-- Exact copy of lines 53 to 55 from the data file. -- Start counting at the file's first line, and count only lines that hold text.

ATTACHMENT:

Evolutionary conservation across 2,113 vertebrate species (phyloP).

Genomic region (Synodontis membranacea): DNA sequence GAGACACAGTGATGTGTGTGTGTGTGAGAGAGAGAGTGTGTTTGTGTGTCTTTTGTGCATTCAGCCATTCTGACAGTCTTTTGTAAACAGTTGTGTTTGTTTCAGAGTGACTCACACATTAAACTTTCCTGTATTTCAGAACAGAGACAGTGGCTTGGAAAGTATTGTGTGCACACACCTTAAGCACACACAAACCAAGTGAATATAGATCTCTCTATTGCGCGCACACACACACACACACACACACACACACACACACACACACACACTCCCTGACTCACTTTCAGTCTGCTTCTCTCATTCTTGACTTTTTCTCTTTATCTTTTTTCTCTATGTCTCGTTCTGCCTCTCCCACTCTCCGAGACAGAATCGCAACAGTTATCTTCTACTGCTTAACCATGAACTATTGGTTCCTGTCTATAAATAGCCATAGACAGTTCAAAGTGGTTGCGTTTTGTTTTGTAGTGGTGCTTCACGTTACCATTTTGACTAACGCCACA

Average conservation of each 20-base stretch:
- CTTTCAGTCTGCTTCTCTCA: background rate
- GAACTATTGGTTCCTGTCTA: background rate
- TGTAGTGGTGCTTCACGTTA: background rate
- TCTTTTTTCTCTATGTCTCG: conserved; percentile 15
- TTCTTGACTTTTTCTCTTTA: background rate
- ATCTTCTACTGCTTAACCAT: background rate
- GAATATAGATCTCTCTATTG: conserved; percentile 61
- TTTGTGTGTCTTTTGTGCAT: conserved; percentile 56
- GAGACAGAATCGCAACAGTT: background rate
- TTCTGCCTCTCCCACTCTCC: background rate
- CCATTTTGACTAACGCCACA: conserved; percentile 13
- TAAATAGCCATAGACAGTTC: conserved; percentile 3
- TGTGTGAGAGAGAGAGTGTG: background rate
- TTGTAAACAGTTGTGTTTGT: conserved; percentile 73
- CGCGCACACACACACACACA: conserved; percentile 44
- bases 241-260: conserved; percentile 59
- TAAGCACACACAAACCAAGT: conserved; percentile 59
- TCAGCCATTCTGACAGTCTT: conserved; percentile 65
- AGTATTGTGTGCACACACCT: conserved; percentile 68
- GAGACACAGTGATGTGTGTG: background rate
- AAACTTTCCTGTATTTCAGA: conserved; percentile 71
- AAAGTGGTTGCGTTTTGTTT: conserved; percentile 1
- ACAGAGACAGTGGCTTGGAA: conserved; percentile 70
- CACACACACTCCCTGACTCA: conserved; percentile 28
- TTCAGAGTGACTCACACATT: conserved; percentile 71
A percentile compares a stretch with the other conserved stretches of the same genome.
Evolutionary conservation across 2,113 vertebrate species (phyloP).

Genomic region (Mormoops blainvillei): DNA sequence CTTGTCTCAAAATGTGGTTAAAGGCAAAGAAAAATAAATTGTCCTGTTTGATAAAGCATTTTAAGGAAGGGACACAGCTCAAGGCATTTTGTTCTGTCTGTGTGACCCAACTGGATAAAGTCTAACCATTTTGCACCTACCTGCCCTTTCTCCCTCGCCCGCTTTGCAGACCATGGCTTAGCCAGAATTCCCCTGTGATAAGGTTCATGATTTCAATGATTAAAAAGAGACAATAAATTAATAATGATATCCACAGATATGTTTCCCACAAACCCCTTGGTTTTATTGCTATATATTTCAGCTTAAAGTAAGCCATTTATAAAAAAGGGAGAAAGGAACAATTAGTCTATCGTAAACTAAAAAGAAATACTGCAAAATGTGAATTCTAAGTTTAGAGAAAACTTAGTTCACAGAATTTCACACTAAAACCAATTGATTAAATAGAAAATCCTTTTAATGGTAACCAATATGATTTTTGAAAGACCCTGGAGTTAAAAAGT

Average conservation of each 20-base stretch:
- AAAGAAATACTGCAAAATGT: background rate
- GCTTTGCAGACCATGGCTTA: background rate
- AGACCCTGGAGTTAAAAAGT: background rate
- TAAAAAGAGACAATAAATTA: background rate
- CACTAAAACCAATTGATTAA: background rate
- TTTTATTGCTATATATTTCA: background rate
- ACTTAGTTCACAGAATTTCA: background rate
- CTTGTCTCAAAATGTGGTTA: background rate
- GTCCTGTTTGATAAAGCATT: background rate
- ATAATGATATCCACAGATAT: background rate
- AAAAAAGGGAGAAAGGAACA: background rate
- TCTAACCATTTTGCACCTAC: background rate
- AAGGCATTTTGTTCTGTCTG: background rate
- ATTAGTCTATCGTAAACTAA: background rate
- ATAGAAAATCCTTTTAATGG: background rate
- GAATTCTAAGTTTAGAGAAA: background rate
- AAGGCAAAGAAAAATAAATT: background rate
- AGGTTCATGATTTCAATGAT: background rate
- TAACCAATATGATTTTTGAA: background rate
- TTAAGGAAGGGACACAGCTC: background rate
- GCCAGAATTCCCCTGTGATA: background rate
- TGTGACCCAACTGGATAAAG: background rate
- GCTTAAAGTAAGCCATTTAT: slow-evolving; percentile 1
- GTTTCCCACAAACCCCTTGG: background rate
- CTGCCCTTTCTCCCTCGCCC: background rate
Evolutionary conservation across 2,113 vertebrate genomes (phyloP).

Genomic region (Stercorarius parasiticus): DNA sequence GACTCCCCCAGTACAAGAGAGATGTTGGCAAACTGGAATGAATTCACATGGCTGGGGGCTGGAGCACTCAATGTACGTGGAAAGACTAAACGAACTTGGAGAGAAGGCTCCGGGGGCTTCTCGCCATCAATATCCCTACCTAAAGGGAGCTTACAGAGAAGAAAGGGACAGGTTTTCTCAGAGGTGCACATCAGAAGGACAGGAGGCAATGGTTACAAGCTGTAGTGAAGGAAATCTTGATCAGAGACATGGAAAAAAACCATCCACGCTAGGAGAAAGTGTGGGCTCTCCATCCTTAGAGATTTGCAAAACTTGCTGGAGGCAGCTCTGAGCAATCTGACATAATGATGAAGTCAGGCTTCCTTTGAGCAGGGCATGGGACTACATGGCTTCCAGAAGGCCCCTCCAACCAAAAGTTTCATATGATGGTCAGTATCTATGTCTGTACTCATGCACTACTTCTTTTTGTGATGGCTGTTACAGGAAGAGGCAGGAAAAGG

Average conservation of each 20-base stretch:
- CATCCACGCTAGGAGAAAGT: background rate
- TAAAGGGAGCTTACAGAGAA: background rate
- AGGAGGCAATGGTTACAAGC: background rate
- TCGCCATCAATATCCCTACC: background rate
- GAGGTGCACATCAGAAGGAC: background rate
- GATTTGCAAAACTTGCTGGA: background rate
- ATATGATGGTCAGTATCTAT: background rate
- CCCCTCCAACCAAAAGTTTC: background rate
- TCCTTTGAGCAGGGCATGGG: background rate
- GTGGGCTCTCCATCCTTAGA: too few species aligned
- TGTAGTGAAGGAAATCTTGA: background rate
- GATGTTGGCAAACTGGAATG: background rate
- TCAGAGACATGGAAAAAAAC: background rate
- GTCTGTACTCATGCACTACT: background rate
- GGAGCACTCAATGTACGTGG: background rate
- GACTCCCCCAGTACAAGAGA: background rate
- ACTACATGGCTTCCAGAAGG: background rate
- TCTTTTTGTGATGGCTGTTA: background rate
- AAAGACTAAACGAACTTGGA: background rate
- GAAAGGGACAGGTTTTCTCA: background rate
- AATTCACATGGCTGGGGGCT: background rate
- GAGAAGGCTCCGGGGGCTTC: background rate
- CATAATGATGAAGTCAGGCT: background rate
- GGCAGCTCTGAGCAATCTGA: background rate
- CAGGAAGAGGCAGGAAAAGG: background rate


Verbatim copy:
- GCCAGAATTCCCCTGTGATA: background rate
- TGTGACCCAACTGGATAAAG: background rate
- GCTTAAAGTAAGCCATTTAT: slow-evolving; percentile 1